Document Type

PhD diss.

Date of Degree

2011

Degree Name

PhD (Doctor of Philosophy)

Department

Educational Policy and Leadership Studies

First Advisor

David Bills

Abstract

I investigate the differences between Hispanic high school graduates, both male and female, who chose not to attend college, who chose to initially enroll into a two-year college, or who chose to initially enroll into a four-year college or university. The 1994-1995 National Longitudinal Study of Adolescent Health was used to determine how family structure, family responsibilities and family closeness influenced the decisions made by Hispanic youth. There are five major findings regarding Hispanics and their decisions after high school graduation. The findings show that socioeconomic status (parents' education), grade point average and college aspirations influence the decision to attend college. Males who enrolled into four-year colleges were more influenced by participating in household chores compared to females; females who initially enrolled into four-year colleges were more influenced by the number of household members than males. High school graduates with fewer household members were more likely to initially enroll into a four-year college and participate in more household chores compared to students who attended two-year colleges. Parental aspirations were influential for high school graduates whether they attended two- or four-year colleges. Last, living with two biological parents compared to living with a single mother was highly influential for high school graduates who initially enrolled into a four-year college. Overall, the findings indicate that family structure, family closeness and family responsibilities affect the college decisions of Hispanic high school graduates.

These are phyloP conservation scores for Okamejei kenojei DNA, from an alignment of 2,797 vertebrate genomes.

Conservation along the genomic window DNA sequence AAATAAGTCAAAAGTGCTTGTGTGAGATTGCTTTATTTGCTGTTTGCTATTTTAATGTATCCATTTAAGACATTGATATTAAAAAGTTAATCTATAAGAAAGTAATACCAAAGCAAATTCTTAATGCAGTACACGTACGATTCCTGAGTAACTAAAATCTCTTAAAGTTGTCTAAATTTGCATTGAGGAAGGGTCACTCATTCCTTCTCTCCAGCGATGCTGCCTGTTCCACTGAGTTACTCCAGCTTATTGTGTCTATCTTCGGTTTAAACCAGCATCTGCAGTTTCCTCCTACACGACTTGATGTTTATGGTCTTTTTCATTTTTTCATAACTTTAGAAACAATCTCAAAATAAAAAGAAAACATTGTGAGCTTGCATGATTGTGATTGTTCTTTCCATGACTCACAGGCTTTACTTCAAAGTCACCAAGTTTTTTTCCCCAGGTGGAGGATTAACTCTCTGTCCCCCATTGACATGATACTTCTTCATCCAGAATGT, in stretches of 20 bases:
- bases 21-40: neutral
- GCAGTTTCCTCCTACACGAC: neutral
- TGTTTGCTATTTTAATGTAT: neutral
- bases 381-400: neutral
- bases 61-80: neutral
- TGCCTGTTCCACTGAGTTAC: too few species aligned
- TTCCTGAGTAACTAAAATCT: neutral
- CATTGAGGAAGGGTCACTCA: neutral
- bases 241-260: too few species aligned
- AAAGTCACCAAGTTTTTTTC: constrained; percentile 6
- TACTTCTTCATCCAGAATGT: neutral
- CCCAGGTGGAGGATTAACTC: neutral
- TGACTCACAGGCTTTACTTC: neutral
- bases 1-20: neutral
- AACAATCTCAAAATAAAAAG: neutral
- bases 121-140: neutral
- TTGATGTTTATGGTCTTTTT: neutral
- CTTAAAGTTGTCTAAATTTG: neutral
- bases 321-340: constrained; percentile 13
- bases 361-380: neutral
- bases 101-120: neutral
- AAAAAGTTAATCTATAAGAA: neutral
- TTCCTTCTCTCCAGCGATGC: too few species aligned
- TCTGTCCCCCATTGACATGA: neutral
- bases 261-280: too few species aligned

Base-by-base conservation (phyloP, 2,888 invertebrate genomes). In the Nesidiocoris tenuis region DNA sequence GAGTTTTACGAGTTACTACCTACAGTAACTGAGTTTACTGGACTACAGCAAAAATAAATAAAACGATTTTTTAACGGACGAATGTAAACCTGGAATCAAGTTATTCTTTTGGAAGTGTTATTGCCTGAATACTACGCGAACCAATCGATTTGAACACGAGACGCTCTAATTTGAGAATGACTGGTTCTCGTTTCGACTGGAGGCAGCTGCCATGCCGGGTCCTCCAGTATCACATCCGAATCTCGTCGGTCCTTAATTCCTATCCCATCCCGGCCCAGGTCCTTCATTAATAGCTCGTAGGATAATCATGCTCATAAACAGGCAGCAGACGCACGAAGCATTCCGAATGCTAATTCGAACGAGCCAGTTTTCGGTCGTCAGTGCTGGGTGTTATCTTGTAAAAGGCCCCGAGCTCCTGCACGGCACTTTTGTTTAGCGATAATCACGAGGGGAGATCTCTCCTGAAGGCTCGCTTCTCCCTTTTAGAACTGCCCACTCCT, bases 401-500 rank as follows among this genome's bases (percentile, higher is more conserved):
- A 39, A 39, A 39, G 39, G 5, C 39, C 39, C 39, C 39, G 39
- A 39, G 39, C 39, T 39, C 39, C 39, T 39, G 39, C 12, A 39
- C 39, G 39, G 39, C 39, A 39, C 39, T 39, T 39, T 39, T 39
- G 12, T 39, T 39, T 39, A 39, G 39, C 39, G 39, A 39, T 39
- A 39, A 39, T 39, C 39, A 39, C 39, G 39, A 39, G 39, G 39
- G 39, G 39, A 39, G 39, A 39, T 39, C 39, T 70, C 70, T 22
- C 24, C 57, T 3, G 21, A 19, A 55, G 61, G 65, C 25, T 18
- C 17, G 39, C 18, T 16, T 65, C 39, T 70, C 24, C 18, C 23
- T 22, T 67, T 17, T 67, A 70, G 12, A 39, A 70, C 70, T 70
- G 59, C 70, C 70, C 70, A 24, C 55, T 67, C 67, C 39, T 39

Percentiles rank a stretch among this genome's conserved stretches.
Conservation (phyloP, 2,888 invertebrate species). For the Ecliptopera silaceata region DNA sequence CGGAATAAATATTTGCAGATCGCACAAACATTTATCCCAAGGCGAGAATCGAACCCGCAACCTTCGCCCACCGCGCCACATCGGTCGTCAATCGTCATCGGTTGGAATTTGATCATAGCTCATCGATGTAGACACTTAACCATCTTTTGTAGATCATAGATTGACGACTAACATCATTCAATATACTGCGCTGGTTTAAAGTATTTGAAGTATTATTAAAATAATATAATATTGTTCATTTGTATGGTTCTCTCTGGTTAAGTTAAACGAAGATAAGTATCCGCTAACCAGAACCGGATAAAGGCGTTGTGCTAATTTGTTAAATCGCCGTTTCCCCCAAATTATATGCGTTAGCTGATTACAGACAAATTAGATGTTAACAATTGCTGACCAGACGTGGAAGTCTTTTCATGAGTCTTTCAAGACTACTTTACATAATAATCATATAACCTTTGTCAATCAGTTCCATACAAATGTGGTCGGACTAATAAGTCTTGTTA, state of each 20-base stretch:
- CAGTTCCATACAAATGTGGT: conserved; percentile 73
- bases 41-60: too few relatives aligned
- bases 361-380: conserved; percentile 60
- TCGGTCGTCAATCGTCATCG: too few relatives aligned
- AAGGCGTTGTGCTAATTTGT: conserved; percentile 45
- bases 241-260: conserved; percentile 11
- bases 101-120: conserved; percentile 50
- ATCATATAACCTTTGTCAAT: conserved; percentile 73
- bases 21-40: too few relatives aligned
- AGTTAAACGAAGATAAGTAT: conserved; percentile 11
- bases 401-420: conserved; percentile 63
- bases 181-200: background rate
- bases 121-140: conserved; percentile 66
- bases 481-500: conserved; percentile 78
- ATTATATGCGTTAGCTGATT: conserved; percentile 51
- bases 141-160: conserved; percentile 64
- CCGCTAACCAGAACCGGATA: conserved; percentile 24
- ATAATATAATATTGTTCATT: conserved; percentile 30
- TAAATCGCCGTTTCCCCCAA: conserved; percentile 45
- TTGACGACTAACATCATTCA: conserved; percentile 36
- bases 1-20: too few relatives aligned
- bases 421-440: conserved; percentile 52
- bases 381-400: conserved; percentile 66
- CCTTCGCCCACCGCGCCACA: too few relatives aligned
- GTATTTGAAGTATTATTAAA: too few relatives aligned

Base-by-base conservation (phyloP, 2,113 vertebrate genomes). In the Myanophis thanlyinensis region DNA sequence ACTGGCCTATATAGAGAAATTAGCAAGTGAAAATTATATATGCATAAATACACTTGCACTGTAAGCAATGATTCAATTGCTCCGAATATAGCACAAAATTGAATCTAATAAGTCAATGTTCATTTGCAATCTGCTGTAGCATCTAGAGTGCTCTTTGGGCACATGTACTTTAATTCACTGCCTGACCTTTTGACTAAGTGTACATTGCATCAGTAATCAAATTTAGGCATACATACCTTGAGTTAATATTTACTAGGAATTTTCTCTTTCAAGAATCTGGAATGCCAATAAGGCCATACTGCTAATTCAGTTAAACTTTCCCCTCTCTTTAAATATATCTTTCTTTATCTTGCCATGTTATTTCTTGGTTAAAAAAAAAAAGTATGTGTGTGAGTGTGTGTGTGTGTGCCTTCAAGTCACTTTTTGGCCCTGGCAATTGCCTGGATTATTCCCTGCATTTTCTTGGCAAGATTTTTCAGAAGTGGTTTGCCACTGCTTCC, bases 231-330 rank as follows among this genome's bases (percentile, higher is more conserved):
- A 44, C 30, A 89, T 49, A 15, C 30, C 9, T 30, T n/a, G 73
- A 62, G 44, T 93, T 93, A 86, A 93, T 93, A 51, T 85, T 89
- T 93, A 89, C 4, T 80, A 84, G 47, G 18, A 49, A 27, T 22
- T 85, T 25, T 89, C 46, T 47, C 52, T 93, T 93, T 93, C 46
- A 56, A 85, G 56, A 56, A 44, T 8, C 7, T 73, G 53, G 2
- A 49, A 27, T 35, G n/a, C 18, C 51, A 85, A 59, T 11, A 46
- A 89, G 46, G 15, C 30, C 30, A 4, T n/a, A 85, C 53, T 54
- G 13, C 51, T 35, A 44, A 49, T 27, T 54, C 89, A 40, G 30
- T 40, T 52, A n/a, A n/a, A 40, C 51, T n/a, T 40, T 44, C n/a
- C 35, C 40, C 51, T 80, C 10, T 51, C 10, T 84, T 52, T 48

Pages

viii, 106

Bibliography

94-106

Copyright

Copyright 2011 Joanna Settles